FITNESS PROGRAM & CAPACITY-BUILDING
Erle Frayne D. Argonza
Magandang umaga sa inyo! Good morning to you all!
Let me re-echo the theme of physical fitness in this note, with my contention being that fitness regimen contributes immensely to capacity-building. Conversely, the neglect of a fitness program—sustained across time—would incapacitate a person in no small measure, leading to even greater risks of physical degeneration and short life-span.
I have already tackled fitness programming numerous times in the past, notably in speeches on development, health and wellness. I’ve likewise wrote notes about the matter, with one note posted in my wisdom & self-development blogs (“Health & wellness: promoting longevity, prosperity, harmony,” in http://cosmicbuhay.blogspot.com, http://erlefraynebrightworld.wordpress.com).
Rest assured, I shall never get tired of re-echoing the theme. Whatever one wishes to use fitness program for, whether for advancing one’s material well-being (profession, craft, business) or spiritual self-development, the lesson should be as clear as the most transparent water: build and sustain a fitness program to capacitate you for your short- and long-term goal attainment.
To note, urban life and the rat race are skyrocketing to take up the largest chunks of peoples’ attention, and that chunk of attention includes neglecting fitness in favor of conspicuous consumption and toxin build-up of the biophysical body. Every kind of rationalization is advanced by the working folks to justify the neglect of fitness program, and they’d blame every external factor (work, their boss, career, money…) to cover up for their personal weakness in neglecting a very basic practice in life: fitness regimen.
I do resonate with the physical education professors, such as Prof. Mar Panganiban of the University of the Philippines Manila (a former colleague at my home College of Arts & Sciences), when they cogitate that “the amount of inputs ingested in the body should be commensurately followed by an equivalent quantity of outputs.” Input means, of course, sums of food intakes; outputs, the burning of calories and detoxification through physical exercises.
To take the argument further, “should you put excessive inputs in the body but output is less than the input, than you build up unwanted fats and toxins.” That is classic systems analysis, where a system breakdown if the output can’t churn out much to correspond to high input levels.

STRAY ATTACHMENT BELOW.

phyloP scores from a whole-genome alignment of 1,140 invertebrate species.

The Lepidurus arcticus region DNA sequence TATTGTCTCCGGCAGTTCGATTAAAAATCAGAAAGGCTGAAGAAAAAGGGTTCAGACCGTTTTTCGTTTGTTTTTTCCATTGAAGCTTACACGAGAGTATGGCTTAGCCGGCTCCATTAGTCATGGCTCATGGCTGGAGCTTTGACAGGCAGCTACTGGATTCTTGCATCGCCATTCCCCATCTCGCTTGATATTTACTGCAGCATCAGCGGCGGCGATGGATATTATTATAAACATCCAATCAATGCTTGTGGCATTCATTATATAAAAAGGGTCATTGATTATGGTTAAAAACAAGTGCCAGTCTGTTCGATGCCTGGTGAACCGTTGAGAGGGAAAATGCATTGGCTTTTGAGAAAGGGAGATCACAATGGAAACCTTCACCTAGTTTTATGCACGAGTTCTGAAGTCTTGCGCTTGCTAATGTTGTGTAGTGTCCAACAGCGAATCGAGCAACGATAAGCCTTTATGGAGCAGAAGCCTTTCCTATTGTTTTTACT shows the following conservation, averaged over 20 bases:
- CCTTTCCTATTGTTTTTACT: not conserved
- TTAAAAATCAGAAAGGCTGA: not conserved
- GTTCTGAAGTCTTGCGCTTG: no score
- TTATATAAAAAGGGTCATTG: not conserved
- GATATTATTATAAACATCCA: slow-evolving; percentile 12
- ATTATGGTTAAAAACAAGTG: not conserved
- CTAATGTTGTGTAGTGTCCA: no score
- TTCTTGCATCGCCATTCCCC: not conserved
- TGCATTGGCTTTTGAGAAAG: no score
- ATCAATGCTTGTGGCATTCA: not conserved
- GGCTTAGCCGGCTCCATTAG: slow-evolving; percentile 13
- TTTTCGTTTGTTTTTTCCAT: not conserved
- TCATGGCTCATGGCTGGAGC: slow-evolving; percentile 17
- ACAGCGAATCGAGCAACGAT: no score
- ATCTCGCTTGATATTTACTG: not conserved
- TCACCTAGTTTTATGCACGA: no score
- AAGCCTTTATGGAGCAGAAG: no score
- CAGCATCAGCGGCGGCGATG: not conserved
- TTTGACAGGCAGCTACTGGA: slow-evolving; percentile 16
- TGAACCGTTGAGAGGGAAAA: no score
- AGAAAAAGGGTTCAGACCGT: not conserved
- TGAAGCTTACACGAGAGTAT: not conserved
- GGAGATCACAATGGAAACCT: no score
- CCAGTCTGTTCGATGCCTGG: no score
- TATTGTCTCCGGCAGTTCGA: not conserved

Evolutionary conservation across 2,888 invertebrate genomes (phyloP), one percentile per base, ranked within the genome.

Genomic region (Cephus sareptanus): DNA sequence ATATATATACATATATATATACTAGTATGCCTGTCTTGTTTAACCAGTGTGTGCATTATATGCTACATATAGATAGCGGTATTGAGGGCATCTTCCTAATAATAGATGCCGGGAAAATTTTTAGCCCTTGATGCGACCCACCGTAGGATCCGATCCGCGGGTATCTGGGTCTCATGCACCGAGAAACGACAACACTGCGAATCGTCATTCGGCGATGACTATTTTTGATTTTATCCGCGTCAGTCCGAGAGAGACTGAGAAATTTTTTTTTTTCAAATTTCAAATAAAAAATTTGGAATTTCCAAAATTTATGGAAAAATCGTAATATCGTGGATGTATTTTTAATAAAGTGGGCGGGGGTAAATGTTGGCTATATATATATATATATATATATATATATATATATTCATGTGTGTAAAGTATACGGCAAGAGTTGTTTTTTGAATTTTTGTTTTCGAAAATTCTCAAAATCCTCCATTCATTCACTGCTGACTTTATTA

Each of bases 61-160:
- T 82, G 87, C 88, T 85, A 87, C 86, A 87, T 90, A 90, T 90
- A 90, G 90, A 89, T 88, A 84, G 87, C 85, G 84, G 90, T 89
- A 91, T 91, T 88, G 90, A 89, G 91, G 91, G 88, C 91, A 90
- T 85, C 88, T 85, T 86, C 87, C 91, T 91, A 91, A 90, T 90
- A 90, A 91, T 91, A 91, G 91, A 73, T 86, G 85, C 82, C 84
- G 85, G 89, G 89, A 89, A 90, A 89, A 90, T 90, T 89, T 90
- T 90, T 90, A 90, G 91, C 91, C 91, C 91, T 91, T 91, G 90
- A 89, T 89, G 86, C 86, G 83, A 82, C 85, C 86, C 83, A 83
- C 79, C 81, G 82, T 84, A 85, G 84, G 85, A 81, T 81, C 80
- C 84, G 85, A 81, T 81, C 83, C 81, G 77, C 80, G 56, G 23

So the logical conclusion is: ensure that output level (exercises and related detoxifications) should catch up with, or level with, the level of input. If a person inputs 2,000 calories per day or 14,000 calories per week, but output consists mainly of work routines and mobility exertion routines (driving or riding to work and back home), then chances are that the output is lower than the input.
The average weight for that calorie level is middle weight (for man or woman), or approximately 145-160 pounds. So if a person of this weight range ingests such levels of inputs, the demand for output is clear: let fitness exercise be added on top of your work regimen and mobility exertions. Aside from that, find ways to detoxify through regular drinking of herbal teas averaging two (2) mugs a day.
Avoid sweets, carbonated drinks (eliminate them if possible) and junk foods. If it can’t be avoided that you take caffeine (to waken up for the day) accompanied by sugar, then that’s alright, provided that you burn the sugar and detoxify the excess through herbal teas at night time (they can serve as beverage accompanying dinner).
And please drink enough water every day. In my experience, I drink a minimum of fifteen (15) glasses/mugs of water daily. That includes water used for mixing my coffee before breakfast, milk choco accompanying breakfast, two (2) coffees in to go with afternoon snacks, and the two (2) mugs of herbal tea at night. My last glass of water is consumed in sips every time I wake up at night to pee. The coffee and herbal teas that I drink are diuretics that aid the water to be released, taking out the toxins in the process.
As a testimony, it was my fitness programs (swim & jug in the 80s, powerlifting since 1990) that capacitated me to work longer hours daily. Without a fitness regimen, I would already feel fatigued before 5:00 p.m. (I really felt such a bad state in 1981 & ‘82 as a starting young professional). With fitness program in hand, I can begin work at 6 a.m. (prep for breakfast & work) and end up at past 10 p.m. (I’d be meeting fellow professionals or development clients, or drafting documents).
After decades of fitness regimen, my body has become so primed up that today I had cut down on exercises and still remain physically adroit the whole day. I’ve also cut down on inputs (diet) to accompany my cutting down of burning regimen. Whereas I used to gym for four (4) days a week, today I sustain it with only two (2) days plus another three (3) days of walking (at least 45 minutes leisurely walk).
It surely pays to listen to your body, conscience and experience that are your teachers along your way. And, it pays never to listen to your ‘inner demon’ that would do everything to get you out of a fitness regimen, make you lazy and rush you to hospitals later for repetitive ailment attacks.
So the choice is really yours. Change your lifestyle now, include fitness regimen in it, or retain your lazy bone lifestyle and deposit as many fats and toxins in your system. Go ahead and make the choice.
September 2010] Philippines
[See: IKONOKLAST: http://erleargonza.blogspot.com,